Interlake HS in Bellevue houses the district's gifted high school program. The entrance criteria are tighter are more selective than Seattle, but if you qualify and there's space available they take non-residents. It's a smaller program, and from conversations with the director it sounds like it's more accommodating. I asked what they do if a student is more advanced than what they offer in a certain class, and the response was that "we need to figure out how to offer what they need." Can you imagine hearing SPS say that? Their program seems to be a more rigorous combo of the Ingraham and Garfield options, with more Higher Level IB classes offered, and more advanced AP options as well.Please discuss these options and add other good options in the comments.
Lakeside has the most advanced math of any of the public or private schools we checked out, offering as far as multivariable calculus. We also really liked the small classes that involved a lot of discussion, and the very engaged students. We got the sense that students could really push themselves (and each other), and that for a student who enjoyed a competitive, academic atmosphere it looked like a good fit. There seemed to be some willingness to advance students beyond the typical pathway if they were assessed as ready, as well as a (somewhat more vague) willingness to help figure out solutions for students who might need instruction beyond their highest level class in a subject.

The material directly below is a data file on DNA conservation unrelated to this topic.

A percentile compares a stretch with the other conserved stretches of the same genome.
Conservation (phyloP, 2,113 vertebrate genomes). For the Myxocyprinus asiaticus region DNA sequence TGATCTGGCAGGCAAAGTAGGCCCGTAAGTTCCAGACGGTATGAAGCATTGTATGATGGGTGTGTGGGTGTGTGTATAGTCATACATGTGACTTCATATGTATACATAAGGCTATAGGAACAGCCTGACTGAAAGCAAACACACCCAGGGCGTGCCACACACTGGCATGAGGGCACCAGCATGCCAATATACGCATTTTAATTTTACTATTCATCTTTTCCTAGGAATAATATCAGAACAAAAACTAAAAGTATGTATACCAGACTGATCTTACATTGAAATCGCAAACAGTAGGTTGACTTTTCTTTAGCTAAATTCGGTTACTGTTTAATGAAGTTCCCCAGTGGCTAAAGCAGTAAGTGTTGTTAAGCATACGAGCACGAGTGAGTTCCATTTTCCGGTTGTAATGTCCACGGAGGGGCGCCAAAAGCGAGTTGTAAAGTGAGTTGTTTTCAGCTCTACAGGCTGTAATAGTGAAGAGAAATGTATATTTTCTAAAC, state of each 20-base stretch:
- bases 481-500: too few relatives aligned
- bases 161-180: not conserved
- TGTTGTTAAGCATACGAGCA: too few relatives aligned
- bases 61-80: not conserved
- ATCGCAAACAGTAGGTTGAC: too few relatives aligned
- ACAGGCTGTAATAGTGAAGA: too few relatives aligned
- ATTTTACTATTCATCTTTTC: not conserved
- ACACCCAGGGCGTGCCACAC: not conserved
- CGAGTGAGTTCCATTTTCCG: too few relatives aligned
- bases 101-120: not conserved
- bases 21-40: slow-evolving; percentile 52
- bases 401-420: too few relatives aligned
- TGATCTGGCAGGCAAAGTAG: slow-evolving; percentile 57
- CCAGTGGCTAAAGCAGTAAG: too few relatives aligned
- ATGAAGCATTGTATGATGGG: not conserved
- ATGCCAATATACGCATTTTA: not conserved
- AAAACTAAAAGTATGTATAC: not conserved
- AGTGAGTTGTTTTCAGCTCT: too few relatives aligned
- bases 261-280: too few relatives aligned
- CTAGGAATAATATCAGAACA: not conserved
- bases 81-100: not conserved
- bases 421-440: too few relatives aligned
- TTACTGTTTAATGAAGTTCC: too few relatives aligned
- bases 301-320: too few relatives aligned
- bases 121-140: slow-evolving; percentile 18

For a much less traditional option, Stanford has an online high school (accredited, diploma-granting). The core courses look pretty interesting, and there's access to some university-level courses (primarily in math and science). We've found Stanford's EPGY courses to be very rigorous. The online HS includes some in-person summer sessions (e.g., science labs), so there's a bit of in-person interaction to complement the online group sessions. Looks like schedules could be very wacky (classes are peppered throughout the day/eve), and this is obviously best for self-directed learners who don't need/want a lot of personal interaction.
Another atypical option, UW's Robinson Center has a couple different programs for those who want to start college early--typically after 10th grade (UW Academy) or 8th grade (Transition School). The RC provides some good supports to help kids navigate the jump, and for those extremely academic kids who haven't been able to find a good peer group elsewhere, this may be the place. Programs are small and draw from the whole region, so it's not easy to get in.
Wednesday, March 26, 2014
Options outside of APP
By request, a thread to talk about good local options for APP kids near Seattle aside from Seattle Public Schools APP. Starting it off, an extended excerpt from one parent:
Posted by Greg Linden at 7:18:00 AM